The Delaware House of Representatives has approved a bill to significantly expand the state’s medical marijuana program ahead of the launch of adult-use sales that may take another year to implement.
About two weeks after the legislation from Rep. Ed Osienski (D) cleared committee, the full chamber passed it in a 26-10 vote on Thursday, sending the measure to the Senate for consideration.
The bill would make a series of changes to Delaware’s medical cannabis program, including removing limitations for patient eligibility based on a specific set of qualifying health conditions. Instead, doctors could issue marijuana recommendations for any condition they see fit.
The legislation would also allow patients over the age of 65 to self-certify for medical cannabis access without the need for a doctor’s recommendation.
Osienski, who also sponsored a pair of complementary adult-use legalization and regulation bills that Gov. Jay Carney (D) allowed to become law without his signature last year, said in a press release on Thursday that the newly House-passed legislation is the product of engagement and feedback from the cannabis patient population.
“Drawing from their insights, we identified numerous ways to improve our medical marijuana program,” he said. “HB 285 recognizes the need to remove outdated restrictions and breaks down the barriers that hinder patients who could truly benefit from improved access to medical marijuana.”
Here are the key provisions of HB 285:
- The list of qualifying conditions for medical marijuana would be removed, allowing doctors to recommend cannabis for any condition that they believe patients could benefit from.
- Patients 65 or older could self-certify their need for medical cannabis—without any need for a recommendation from a healthcare provider.
- It would authorize regulators to issue medical cannabis cards with 2- or 3-year terms, instead of just the current one-year term.
- Patients diagnosed with a terminal illness, meanwhile, could qualify for a card with an “indefinite” expiration date.
- The measure would provide patients with medical marijuana cards from other jurisdictions with the same privileges as registered in-state patients.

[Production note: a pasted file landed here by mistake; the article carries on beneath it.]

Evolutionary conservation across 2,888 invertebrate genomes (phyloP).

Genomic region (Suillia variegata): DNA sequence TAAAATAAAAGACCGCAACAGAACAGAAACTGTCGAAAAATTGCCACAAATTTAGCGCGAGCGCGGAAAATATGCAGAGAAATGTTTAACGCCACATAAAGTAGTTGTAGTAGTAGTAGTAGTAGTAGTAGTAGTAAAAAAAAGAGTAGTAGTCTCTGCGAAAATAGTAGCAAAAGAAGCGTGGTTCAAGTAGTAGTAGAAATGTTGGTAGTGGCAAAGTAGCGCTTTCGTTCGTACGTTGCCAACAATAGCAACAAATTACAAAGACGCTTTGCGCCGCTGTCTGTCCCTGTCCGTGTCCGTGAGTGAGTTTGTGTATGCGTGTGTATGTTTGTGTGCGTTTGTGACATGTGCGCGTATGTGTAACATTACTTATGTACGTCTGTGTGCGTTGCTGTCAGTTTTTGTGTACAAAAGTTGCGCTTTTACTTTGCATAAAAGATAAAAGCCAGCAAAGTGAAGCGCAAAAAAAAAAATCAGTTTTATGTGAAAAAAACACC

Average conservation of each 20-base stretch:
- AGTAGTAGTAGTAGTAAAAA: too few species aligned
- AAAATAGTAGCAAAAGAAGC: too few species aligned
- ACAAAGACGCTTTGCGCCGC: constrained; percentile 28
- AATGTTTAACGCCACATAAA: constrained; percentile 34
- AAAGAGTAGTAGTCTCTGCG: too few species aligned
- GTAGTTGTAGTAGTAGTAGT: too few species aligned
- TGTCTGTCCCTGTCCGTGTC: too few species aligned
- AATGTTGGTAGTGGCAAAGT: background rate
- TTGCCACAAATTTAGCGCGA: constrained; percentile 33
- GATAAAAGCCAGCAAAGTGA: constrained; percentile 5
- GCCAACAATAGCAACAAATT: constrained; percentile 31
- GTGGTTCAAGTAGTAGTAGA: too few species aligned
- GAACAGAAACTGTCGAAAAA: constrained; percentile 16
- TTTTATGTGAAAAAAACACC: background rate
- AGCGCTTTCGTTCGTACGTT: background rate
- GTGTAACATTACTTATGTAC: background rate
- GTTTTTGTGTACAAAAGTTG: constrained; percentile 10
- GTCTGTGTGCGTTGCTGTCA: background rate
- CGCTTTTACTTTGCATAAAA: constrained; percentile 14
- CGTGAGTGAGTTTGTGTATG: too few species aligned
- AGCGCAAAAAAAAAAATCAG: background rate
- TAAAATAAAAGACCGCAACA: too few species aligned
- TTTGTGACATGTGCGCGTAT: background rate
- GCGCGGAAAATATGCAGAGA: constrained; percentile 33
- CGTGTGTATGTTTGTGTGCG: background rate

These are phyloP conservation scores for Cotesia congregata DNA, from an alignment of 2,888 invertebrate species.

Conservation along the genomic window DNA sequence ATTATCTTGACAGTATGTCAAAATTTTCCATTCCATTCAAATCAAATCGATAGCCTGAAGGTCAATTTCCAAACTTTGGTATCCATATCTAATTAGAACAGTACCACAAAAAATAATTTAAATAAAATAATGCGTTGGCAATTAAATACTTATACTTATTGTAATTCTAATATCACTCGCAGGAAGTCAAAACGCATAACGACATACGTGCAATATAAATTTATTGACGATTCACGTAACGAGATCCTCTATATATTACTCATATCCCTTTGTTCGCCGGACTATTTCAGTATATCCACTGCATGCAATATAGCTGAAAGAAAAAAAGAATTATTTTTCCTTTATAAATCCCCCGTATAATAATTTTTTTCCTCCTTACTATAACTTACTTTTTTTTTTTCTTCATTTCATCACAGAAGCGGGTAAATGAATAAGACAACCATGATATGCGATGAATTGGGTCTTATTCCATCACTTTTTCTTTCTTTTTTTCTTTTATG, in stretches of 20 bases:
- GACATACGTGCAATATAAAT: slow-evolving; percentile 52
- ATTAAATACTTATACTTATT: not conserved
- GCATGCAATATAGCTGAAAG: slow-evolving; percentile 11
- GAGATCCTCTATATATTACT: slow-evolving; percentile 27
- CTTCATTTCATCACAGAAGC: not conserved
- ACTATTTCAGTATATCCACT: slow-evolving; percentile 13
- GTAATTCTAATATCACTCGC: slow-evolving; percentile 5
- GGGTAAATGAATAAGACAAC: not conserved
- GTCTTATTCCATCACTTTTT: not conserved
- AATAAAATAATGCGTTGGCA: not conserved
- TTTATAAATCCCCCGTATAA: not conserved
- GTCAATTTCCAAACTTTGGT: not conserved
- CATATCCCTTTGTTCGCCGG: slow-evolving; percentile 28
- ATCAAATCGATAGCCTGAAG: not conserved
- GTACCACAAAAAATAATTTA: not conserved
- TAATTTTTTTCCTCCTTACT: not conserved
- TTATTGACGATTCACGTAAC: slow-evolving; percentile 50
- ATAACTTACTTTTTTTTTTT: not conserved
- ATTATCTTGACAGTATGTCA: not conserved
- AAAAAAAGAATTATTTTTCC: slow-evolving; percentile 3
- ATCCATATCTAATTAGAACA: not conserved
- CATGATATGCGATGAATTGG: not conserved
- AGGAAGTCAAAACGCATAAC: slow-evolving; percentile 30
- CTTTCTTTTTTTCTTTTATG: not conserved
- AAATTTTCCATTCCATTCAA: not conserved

“With the full legalization of adult-use recreational cannabis last year, Rep. Osienski, Sen. Trey Paradee and I agree that it is time to update our medical marijuana law and make it easier for the people who rely on these products to get the therapy that they need,” Sen. Kyra Hoffner (D), who is sponsoring the Senate companion version, said.
“These changes will empower patients and their healthcare providers to make decisions about the treatments that best fit their needs and make those treatments more readily accessible for our neighbors with the greatest need,” she said. “I look forward to working with my Senate colleagues to send this legislation to the Governor’s desk.”
Meanwhile, licenses for recreational marijuana businesses are not set to go out until September, meaning it could take until 2025 before storefronts open.
Last year, after the passage of his two legalization measures, Osienski gave advice to lawmakers in other states who are pushing for marijuana reform.
“The key was just to keep plugging away at it and see what the other states have done and see what works best for your state,” he said last May.
He also advised legislators to sit down with “affected state agencies” like the Departments of Health, Finance and Agriculture.
“We had to sit down through meeting after meeting to try to work out a lot of the issues,” he said.
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It took several years to get the job done, however, as the governor vetoed his earlier legalization bill in 2022, which Osienski said “really killed our progress on that regulation and taxation bill” for that session.
He also said that there was “a lot of pressure from the existing compassion centers that dispense medical products,” as well as “pushback from the patients” who have been dissatisfied with the cannabis availability in dispensaries and “certainly did not want to see them dispensing their products for recreational users when they were still struggling for their medical needs.”
The lawmaker said at the time that he understood those concerns and would be “more than willing to run legislation that will be beneficial to patients and to compassion centers to help generate more products that we’re going to sell to the patients that are in need.”
The House-passed medical cannabis expansion bill, HB 285, doesn’t address product production, but it will nevertheless offer more patients access to the system.
Meanwhile, the Delaware Senate separately approved a resolution last March that urges the state’s congressional representatives to support legislation to end federal cannabis prohibition.
In 2022, Carney vetoed a more narrowly tailored bill that would have clarified that medical marijuana patients are not prohibited from buying, possessing or transferring firearms under state law.
Photo courtesy of Mike Latimer.